THIS has been a particularly frustrating time for the myeloma community, who are waiting for affordable, more effective combination therapy.
The challenge that regulatory bodies face today is the cost–benefit ratio of current combination therapies. It should be noted that studies published in 2017 demonstrated significantly longer median progression free survival (mPFS) in those treated with RVd (lenalidomide-bortezomib-dexamethasone), compared to Rd alone (here), with the addition of autologous stem-cell transplantation to RVd treatment further increasing mPFS (here), the triplet combination did not receive a positive recommendation from the Pharmaceutical Benefits Advisory Committee (PBAC) for reimbursement until August of 2019.
Three years since the efficacy data was first published, and the combination treatment is still not reimbursed. This represents almost half the median survival of patients with myeloma.
The typical journey of a patient with myeloma is one of response, remission and relapse. As such, management must focus on obtaining durable disease remissions while maintaining quality of life. Thus, remissions must be achieved with acceptable toxicity in a patient population who are typically of advanced age.
The median survival for patients with myeloma has improved dramatically over the past two decades, with a current median survival of more than 7 years compared with just 3 years in 2000. These improvements in myeloma outcomes are an exemplar of advances in cancer management more broadly, with superior outcomes being the result of better effective therapeutic strategies, better disease monitoring, along with better supportive care.
Improvements in myeloma outcomes have been achieved through key therapeutic strategies including the introduction of high-dose chemotherapy with autologous stem cell transplantation (AuSCT) for most patients under 70 years of age. Non-chemotherapeutic novel agents and the routine use of bisphosphonates, such as zoledronic acid, for the treatment and prevention of bone disease, have also contributed to better patient outcomes, as have improved imaging strategies such as magnetic resonance imaging used for bone disease assessment.
The first of the disease targeting novel agents was thalidomide. Initial clinical trial results published in 1999 demonstrated unprecedented responses in patients who were refractory to the then standard therapy of melphalan and prednisolone. More recently, two thalidomide analogues have been developed – lenalidomide and pomalidomide – which have somewhat different mechanisms of action (MOA) and toxicity profiles. All three of these agents have a key MOA based on their immunostimulatory effects, and consequently, this family of agents have been termed immunomodulatory drugs (IMiDs). One major benefit of the IMiDs is that they are oral agents, making them more convenient for the older myeloma patient demographic.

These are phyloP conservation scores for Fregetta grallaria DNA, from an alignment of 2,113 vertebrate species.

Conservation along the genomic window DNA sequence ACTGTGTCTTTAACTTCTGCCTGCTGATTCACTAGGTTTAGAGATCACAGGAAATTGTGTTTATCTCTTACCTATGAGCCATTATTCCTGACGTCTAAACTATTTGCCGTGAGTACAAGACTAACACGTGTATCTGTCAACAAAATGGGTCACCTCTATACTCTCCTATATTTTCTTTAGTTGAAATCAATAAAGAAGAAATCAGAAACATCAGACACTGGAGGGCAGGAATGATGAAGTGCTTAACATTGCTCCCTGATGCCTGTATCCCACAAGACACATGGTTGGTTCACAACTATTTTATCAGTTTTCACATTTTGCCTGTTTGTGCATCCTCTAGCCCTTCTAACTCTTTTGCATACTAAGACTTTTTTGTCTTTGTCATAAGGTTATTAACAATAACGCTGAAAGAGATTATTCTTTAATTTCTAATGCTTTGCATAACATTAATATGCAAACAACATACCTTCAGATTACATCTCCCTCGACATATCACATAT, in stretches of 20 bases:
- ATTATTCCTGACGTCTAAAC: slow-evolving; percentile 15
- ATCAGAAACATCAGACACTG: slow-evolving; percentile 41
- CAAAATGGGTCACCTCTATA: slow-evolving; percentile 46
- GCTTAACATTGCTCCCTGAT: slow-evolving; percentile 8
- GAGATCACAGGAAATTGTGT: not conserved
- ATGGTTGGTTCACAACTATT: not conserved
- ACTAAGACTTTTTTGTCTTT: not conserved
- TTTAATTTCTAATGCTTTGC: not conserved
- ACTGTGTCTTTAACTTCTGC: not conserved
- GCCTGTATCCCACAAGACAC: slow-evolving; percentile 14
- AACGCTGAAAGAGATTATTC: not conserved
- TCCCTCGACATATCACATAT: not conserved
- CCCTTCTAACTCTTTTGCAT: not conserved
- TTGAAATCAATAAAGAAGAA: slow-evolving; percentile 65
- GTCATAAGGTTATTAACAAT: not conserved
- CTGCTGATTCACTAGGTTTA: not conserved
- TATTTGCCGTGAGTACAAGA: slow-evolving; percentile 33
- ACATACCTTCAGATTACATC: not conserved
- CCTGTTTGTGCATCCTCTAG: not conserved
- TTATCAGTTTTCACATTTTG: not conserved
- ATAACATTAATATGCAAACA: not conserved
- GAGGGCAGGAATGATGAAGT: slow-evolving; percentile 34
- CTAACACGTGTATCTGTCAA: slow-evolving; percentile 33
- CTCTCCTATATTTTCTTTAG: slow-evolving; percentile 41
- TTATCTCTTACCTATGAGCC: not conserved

As a result of its efficacy and good tolerability, lenalidomide is currently the most commonly used IMiD. Like most new therapies, the first lenalidomide trials (used in combination with dexamethasone) were in patients with relapsed disease, typically after melphalan-based therapy, with demonstrable improvements in response, progression-free survival (PFS) and ultimate survival. Indeed, as a result of successful sequential clinical trials, lenalidomide has found its way to be one of two standard-of-care approaches as front-line therapy for non-transplant eligible patients with myeloma, the other being bortezomib.
Indeed, not long after lenalidomide with dexamethasone was found effective in relapsed/refractory myeloma, bortezomib with dexamethasone demonstrated substantial efficacy in relapsed/refractory myeloma. Bortezomib was the first-in-class proteasome inhibitor, which induces apoptosis of malignant plasma cells through its effect on the NF-KB pathway.
In time, both drugs have been used extensively as front-line therapy for myeloma. The question then became is the combination of lenalidomide with bortezomib (and dexamethasone) safe and more effective than either drug alone? Ultimately, the case for this three-drug chemotherapy-free combination was proven in the pre-AuSCT (autologous stem cell transplantation) setting, achieving an unsurpassed post-AuSCT complete remission rate of 59%. Thus, this combination can now be considered standard-of-care for all transplant-eligible patients with myeloma.